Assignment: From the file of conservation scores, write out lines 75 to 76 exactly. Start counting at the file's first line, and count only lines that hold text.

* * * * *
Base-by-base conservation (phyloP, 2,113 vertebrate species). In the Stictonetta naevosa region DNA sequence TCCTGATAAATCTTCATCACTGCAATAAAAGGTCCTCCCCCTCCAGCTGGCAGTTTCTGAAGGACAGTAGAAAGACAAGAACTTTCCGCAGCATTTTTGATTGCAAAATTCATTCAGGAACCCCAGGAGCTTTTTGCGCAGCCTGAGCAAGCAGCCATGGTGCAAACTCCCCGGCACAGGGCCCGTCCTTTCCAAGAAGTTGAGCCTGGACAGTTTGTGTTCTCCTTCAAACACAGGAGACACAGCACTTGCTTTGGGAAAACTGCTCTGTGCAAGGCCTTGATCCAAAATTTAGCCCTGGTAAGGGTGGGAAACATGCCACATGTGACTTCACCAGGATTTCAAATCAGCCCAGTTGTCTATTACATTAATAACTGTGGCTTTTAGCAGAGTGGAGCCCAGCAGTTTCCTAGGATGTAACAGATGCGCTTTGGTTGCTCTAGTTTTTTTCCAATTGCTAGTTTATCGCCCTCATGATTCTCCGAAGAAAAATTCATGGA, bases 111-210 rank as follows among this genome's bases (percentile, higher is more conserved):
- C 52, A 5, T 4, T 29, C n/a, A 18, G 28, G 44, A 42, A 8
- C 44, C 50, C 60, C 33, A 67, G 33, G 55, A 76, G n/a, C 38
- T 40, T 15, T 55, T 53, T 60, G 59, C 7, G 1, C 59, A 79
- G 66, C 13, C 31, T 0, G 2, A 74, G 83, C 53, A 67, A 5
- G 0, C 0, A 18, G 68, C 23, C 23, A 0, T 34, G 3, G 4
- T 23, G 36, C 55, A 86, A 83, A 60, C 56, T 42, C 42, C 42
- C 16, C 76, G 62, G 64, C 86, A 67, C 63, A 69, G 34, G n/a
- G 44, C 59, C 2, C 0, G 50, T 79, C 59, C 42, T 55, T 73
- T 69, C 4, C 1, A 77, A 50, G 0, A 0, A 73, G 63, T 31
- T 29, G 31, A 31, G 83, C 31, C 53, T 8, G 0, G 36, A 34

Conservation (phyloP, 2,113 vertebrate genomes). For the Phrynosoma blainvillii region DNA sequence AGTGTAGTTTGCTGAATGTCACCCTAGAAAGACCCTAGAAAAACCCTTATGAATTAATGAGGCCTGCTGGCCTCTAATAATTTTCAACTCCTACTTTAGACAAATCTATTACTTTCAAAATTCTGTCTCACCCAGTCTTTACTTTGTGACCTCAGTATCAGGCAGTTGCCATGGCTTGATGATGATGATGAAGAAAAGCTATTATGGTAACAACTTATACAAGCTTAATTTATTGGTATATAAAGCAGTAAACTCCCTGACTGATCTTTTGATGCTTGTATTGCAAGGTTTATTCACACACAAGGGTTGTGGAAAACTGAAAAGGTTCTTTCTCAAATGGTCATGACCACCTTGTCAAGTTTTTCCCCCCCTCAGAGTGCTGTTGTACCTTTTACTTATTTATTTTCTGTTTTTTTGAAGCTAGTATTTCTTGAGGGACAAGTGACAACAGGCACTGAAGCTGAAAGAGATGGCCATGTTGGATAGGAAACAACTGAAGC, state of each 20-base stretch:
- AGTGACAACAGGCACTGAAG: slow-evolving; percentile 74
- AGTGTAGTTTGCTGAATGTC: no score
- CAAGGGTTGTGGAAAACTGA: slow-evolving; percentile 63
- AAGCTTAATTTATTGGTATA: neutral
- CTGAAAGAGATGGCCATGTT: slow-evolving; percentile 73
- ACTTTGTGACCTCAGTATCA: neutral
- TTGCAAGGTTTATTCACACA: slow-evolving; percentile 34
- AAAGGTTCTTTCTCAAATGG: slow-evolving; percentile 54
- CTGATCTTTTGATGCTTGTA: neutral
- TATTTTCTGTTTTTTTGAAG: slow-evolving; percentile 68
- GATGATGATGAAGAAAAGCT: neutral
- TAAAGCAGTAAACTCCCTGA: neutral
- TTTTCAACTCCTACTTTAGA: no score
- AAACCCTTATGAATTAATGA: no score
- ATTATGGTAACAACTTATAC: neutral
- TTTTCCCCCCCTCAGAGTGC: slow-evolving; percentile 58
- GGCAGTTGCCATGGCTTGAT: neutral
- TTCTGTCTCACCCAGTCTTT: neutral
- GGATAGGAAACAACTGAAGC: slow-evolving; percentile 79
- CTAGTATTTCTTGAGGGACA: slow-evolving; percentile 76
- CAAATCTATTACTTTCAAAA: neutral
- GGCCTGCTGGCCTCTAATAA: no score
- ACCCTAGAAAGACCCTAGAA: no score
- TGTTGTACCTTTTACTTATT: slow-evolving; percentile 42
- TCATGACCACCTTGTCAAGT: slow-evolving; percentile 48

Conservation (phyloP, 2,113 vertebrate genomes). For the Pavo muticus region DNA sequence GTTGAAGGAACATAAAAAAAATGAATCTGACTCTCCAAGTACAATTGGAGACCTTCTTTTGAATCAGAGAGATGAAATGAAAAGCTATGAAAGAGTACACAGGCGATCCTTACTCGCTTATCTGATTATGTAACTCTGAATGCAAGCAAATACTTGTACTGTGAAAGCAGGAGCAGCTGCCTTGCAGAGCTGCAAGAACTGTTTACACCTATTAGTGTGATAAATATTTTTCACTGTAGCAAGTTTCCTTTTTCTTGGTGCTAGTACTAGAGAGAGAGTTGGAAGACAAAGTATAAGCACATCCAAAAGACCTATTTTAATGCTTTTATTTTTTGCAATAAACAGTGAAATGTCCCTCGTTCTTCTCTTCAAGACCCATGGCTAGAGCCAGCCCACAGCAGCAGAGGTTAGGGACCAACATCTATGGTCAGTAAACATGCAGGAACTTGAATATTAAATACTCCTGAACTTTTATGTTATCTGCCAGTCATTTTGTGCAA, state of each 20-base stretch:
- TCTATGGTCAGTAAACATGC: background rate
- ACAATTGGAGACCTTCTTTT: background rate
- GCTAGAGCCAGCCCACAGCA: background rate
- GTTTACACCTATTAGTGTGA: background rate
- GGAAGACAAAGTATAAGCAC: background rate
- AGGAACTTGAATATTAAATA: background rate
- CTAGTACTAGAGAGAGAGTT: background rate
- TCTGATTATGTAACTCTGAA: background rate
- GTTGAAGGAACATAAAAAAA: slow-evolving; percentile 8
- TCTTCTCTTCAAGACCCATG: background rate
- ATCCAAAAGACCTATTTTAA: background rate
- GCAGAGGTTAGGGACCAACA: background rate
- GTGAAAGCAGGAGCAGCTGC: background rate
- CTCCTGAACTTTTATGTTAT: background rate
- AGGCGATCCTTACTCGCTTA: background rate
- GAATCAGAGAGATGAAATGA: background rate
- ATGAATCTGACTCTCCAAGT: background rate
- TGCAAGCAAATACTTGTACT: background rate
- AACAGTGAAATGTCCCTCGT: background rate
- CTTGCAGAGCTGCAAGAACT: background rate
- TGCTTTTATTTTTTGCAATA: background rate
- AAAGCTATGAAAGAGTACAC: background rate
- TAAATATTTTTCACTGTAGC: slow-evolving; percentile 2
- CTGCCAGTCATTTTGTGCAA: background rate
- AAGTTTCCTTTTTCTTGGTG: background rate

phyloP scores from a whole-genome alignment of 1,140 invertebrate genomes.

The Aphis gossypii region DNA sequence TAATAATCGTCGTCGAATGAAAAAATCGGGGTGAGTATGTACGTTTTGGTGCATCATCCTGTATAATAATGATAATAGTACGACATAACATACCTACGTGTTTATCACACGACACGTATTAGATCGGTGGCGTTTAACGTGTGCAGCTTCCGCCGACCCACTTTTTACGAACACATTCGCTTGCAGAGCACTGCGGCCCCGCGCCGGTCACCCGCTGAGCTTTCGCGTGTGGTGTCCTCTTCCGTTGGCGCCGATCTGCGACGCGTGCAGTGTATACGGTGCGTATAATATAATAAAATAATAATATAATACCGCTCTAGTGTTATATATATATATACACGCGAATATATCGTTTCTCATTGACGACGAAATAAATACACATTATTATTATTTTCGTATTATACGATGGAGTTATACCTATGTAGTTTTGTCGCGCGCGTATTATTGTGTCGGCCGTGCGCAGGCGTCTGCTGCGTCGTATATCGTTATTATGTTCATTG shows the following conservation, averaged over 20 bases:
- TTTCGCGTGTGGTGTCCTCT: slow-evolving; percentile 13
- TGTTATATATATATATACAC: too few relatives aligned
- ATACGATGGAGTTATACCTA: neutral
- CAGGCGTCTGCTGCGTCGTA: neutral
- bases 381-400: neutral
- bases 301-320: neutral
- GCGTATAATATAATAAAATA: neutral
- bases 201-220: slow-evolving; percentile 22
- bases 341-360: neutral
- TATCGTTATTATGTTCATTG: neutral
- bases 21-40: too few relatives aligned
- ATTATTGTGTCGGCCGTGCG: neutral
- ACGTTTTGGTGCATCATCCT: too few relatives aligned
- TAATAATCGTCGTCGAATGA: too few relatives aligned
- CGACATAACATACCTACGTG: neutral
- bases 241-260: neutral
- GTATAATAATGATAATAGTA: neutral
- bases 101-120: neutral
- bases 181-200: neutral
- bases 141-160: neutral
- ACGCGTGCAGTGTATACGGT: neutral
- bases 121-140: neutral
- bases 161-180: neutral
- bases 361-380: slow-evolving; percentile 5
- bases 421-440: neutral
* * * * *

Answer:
- TATCGTTATTATGTTCATTG: neutral
- bases 21-40: too few relatives aligned